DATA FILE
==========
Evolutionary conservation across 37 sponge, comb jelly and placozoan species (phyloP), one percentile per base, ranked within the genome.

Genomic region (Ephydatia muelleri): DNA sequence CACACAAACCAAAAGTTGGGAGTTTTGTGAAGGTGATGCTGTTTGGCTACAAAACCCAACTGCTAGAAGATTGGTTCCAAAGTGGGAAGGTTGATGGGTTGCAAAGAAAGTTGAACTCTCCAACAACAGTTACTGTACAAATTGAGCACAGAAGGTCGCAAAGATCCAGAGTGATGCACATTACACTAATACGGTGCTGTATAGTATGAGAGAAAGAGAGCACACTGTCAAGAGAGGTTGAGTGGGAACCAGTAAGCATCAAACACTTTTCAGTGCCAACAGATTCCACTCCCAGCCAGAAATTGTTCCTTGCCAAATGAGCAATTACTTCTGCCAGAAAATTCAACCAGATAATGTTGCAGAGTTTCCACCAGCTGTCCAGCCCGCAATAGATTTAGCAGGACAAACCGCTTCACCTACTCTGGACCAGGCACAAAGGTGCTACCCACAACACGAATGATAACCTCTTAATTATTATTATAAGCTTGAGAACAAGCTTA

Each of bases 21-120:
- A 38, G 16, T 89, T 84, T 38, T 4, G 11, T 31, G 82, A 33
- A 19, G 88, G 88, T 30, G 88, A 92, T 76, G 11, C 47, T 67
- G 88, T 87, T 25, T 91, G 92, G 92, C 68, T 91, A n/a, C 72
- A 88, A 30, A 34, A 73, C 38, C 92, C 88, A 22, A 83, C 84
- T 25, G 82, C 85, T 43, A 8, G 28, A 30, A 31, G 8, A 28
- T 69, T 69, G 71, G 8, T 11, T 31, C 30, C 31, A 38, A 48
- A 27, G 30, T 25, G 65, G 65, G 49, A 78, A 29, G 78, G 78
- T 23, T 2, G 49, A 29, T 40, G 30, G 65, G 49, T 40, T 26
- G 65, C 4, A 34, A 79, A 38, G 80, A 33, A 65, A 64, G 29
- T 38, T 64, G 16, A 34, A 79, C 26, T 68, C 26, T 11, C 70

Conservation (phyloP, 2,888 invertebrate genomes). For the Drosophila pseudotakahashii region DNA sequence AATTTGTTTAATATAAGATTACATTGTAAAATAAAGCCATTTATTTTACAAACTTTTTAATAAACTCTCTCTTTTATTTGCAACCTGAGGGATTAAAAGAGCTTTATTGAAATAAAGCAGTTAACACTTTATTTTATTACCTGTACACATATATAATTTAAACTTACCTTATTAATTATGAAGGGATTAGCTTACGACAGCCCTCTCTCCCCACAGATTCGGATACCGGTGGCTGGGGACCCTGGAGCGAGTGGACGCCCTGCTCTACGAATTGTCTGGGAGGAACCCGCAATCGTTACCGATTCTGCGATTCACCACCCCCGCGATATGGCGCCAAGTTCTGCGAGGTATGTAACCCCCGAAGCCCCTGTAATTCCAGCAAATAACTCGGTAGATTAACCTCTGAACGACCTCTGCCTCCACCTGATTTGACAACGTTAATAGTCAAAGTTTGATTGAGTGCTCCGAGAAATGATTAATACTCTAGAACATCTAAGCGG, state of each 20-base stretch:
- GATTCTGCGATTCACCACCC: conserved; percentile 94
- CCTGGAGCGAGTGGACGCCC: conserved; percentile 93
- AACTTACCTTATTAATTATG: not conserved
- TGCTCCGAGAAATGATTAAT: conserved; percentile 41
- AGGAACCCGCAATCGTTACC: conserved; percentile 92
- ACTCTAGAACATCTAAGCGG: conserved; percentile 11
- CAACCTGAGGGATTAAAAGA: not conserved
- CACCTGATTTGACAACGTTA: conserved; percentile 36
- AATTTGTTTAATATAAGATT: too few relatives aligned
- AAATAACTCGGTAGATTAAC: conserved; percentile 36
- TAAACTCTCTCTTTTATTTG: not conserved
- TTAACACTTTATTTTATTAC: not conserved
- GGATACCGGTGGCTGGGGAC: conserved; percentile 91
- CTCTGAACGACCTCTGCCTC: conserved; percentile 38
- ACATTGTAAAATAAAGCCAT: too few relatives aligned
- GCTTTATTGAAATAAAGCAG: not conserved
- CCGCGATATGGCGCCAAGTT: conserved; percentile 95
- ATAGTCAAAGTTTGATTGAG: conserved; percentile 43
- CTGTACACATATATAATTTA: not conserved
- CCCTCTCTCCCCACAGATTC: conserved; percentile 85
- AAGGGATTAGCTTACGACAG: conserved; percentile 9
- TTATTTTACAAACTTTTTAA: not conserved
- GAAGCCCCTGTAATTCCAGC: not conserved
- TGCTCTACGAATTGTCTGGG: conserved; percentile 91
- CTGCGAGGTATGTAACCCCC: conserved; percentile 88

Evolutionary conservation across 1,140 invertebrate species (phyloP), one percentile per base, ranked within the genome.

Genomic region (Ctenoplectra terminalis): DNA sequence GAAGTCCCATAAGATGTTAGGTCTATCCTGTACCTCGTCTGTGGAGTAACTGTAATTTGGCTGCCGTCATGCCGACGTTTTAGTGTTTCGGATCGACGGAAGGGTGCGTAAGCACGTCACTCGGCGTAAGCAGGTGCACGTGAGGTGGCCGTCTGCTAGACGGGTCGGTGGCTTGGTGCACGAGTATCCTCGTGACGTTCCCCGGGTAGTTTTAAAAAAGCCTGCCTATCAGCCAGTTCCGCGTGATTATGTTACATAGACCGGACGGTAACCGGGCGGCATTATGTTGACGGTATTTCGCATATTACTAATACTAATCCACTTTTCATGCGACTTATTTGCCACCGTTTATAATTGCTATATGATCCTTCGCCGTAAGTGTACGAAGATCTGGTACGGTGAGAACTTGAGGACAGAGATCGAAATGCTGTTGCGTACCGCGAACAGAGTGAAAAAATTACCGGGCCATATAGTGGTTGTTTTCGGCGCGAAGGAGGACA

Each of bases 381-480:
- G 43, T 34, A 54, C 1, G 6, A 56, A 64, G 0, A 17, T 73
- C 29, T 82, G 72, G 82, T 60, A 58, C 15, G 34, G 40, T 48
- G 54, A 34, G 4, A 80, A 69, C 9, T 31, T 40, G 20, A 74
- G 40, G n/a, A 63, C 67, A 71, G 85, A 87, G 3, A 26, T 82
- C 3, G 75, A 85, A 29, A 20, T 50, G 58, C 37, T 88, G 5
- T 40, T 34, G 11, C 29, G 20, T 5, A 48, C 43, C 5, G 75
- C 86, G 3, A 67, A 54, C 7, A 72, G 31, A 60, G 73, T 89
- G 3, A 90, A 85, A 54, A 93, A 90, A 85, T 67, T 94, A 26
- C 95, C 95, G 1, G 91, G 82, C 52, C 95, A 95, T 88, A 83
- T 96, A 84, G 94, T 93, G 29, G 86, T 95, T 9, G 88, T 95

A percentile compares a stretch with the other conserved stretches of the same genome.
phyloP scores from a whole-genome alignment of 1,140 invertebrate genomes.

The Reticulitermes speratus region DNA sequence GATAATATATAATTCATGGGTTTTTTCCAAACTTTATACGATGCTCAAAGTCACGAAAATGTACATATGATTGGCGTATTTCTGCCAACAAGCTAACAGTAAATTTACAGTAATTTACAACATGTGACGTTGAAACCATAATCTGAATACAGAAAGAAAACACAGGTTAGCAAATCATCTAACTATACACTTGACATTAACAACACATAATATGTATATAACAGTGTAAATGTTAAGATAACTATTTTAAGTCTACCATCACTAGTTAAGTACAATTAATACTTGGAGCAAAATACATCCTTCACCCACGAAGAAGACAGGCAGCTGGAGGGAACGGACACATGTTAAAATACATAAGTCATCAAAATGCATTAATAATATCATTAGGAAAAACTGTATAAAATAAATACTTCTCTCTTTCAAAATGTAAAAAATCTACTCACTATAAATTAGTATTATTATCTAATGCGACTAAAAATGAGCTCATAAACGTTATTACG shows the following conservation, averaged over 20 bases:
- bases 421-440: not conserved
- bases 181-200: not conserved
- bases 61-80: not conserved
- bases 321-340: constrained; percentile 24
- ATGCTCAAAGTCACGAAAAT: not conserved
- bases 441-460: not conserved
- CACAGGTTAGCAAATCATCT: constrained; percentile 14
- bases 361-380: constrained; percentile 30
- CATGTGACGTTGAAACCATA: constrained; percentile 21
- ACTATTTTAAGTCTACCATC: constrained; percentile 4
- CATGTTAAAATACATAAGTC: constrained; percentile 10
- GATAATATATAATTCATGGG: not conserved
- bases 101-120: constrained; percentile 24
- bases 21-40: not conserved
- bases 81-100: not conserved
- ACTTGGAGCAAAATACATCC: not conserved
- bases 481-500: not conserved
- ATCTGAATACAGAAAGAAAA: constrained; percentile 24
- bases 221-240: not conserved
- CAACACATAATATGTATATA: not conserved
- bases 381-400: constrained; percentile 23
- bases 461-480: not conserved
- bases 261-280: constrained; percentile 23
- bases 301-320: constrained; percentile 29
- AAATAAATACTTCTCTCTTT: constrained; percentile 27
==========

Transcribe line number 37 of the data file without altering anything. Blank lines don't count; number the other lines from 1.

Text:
- GAAGCCCCTGTAATTCCAGC: not conserved